Contrary to what certain critics have said, Liam Neeson is NOT too old to play Philip Marlowe, Raymond Chandler’s hero from the golden age of detective fiction. 

Not that this Marlowe is Chandler’s creation.  He’s taken from a book called Black-Eyed Blonde by John Banville.  Yes, Chandler’s stuff is out of the public domain.  That’s scary, isn’t it?

John Banville is Irish.  He’s been described as ‘the heir to Proust, via Nabokov’.  High praise indeed, but he cites the Irish poet W. B. Yeats as one of his main influences. 

The Irish connection is strong: Marlowe is directed by Irish director Neil Jordan, possibly best-known for The Crying Game, which featured Irish actor Stephen Rea. Jordan previously worked with Neeson on his biopic about the Irish patriot/fighter/politician Michael Collins. 

The interiors were shot in Dublin, the exteriors in Barcelona. There’s Spanish money and creative influence here too, and it’s no stretch to make Spain look like Los Angeles.  Despite the exotic locations Marlowe manages to be true to the visual aesthetics of 1930s Hollywood and is drenched in the ambience of the noir genre. 

Jordan observes all the conventions:  the slatted light coming through the venetian blinds and falling on the faces of the gumshoe and the femme fatale (Diane Kruger) who wants him to find someone who’s disappeared.  She’s a classy dame – expensively dressed and smart-talking.  Naturally, she smokes.  Everybody smokes, and the music is just right.  No anachronisms here, thank God.

I really liked the way he used period slang – an ordinary Joe, a working stiff.  Mexicans are wetbacks or beanos, which was a new one on me, but it was easy to pick up from the context.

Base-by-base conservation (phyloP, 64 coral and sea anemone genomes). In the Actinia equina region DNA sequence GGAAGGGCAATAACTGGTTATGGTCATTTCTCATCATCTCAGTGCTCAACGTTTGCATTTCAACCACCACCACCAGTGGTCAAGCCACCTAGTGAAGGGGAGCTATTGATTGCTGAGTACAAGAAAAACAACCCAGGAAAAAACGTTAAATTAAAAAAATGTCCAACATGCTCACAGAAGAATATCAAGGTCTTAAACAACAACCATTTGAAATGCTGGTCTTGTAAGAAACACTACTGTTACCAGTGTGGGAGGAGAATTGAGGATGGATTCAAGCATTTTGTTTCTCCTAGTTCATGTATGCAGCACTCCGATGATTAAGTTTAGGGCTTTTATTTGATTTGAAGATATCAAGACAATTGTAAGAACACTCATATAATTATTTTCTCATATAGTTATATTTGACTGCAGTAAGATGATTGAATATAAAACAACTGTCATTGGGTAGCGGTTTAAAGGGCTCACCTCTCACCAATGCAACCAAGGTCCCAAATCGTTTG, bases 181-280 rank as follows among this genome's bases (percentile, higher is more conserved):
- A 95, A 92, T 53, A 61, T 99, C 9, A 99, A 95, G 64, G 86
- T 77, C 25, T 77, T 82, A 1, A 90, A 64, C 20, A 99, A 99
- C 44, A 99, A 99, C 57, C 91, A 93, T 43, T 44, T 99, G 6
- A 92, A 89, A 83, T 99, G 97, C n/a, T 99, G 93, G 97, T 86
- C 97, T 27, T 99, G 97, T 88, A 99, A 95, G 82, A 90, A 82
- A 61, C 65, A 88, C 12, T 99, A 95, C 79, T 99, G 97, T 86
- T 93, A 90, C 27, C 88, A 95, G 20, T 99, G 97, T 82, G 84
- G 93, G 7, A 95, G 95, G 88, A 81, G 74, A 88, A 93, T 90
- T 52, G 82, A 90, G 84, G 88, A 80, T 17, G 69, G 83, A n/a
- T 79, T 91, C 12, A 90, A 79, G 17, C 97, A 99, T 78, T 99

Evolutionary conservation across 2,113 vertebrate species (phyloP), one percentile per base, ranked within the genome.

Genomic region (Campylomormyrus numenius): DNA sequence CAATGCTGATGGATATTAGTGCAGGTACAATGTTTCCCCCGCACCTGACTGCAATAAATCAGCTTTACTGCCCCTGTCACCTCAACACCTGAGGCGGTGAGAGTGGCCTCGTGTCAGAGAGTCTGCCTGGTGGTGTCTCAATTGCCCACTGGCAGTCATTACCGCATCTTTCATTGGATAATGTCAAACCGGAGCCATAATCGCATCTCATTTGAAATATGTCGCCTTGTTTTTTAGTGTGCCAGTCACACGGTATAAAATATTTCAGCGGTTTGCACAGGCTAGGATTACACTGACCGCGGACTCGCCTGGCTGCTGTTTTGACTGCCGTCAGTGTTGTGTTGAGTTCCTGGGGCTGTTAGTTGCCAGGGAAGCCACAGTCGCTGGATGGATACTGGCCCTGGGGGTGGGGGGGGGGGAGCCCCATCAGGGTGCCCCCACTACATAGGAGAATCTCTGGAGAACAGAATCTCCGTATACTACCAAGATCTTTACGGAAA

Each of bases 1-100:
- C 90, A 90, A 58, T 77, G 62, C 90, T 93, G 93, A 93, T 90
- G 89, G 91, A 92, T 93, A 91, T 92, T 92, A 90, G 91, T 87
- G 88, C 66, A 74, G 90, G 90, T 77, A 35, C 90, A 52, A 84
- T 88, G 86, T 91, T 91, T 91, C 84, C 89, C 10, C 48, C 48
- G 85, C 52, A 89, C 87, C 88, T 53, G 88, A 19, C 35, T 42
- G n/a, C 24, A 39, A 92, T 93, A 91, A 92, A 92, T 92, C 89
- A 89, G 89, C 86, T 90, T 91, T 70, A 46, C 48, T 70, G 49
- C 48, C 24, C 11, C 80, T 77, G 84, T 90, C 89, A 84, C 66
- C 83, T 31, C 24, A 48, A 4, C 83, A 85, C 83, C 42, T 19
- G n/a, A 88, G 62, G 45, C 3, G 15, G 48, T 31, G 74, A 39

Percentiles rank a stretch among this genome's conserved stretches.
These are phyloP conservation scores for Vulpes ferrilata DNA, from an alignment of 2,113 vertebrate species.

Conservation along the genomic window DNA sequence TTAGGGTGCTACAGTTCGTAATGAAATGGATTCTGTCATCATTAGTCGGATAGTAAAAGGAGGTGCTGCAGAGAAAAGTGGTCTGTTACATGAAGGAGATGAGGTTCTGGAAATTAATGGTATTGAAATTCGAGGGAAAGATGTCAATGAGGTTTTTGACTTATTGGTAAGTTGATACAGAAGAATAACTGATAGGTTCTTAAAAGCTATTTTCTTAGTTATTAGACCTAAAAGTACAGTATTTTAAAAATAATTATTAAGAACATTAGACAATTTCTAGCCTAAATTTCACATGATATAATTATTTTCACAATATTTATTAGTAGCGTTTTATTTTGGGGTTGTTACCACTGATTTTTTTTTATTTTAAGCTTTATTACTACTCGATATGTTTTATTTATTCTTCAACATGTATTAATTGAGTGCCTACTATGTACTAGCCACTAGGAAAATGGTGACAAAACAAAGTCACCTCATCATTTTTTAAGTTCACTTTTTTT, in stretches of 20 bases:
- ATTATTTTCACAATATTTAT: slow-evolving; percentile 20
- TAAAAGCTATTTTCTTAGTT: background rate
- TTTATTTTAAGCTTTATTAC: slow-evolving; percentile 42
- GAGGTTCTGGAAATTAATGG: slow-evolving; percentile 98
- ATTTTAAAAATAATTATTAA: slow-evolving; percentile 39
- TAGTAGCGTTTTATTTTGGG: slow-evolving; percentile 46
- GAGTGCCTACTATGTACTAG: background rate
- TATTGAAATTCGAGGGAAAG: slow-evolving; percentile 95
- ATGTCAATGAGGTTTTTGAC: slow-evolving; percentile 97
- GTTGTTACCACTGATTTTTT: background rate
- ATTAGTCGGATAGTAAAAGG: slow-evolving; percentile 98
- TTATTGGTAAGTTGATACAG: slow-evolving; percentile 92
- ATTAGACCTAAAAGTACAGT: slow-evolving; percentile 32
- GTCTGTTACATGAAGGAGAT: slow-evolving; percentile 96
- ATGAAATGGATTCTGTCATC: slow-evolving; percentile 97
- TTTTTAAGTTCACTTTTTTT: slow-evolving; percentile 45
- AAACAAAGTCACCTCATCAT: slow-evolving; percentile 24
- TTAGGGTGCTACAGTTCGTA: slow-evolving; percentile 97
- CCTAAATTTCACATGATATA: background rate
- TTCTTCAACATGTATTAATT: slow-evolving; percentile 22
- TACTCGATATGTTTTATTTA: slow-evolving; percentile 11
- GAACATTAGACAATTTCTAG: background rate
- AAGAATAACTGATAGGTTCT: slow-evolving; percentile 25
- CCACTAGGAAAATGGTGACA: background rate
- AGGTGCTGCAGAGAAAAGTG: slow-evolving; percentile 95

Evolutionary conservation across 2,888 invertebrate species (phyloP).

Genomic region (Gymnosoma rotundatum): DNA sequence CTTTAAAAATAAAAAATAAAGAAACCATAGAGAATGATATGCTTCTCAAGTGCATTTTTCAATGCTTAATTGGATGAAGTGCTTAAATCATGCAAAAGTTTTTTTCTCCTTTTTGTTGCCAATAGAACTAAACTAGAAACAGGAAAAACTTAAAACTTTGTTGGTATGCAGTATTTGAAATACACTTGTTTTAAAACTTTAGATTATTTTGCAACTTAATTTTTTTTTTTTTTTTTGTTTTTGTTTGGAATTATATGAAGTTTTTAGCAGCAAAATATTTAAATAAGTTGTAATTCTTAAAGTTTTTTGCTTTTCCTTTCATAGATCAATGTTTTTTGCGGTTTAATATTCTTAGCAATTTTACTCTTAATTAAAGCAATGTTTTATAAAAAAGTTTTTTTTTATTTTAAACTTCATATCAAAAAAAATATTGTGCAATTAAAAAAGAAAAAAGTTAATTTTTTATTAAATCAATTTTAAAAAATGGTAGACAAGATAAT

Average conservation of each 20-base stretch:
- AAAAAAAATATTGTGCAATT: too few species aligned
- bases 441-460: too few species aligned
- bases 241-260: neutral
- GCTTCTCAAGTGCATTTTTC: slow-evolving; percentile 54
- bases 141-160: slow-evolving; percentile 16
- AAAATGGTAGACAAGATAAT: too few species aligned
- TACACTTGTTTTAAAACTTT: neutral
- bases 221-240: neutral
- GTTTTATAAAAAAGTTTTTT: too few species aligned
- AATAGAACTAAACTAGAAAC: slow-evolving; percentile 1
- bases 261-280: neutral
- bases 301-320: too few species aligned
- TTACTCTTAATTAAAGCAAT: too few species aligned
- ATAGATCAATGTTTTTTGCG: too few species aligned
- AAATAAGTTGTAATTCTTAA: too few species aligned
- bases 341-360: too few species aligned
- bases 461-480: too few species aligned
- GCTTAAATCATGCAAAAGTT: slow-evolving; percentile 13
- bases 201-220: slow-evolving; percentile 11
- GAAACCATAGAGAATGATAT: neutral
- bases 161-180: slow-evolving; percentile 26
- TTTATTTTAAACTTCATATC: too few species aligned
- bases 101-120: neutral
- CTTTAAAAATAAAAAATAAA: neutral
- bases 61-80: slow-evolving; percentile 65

A character says at one stage, indicating a woman at the wheel of a parked car: ‘Who’s the frail?’  Frail?  I was momentarily puzzled, but then a bell rang.  You know that old Cab Calloway song Minnie the Moocher?  She’s described as ‘the roughest, toughest frail’.  Ah ha! Frail is period slang for a woman, likely a drug-using prostitute.  (I looked it up.)  Ten points for the authenticity, and for enlightening me on a reference I hadn’t previously understood.

As it turns out, that particular woman (Jessica Lange as the femme fatale’s mother) isn’t a prostitute or a druggie, but the plot does revolve around drug skulduggery and prostitution. 

Jordan stays true to the noir genre too in that there’s none of that Tarantino-esque humanisation of the baddies.  If you’re a drug-dealer or a whoremaster, you’re fair game to be shot.   

As for Marlowe’s age, while Chandler’s Marlowe went from his thirties to his forties in the books, Neeson’s Marlowe is decidedly older.  And why not?  He’s not cast as a sexy leading man after all, and there are references to ‘a man your age’.  

Jordan uses that trick of having a character tell Marlowe she knows all about him.  She’s done some homework and delivers a potted bio for our benefit.  He ‘didn’t have a good war’ – that’s the First World War, then a stint in the cops, then tried his hand at scriptwriting – enough anyway to explain why he’s the age he is, and why he prefers to be a lone operator. 

I really liked this movie.  I like the detective noir genre, but design buffs might find it worth seeing for the period evocation alone. 

John Banville writes under the pen name Benjamin Black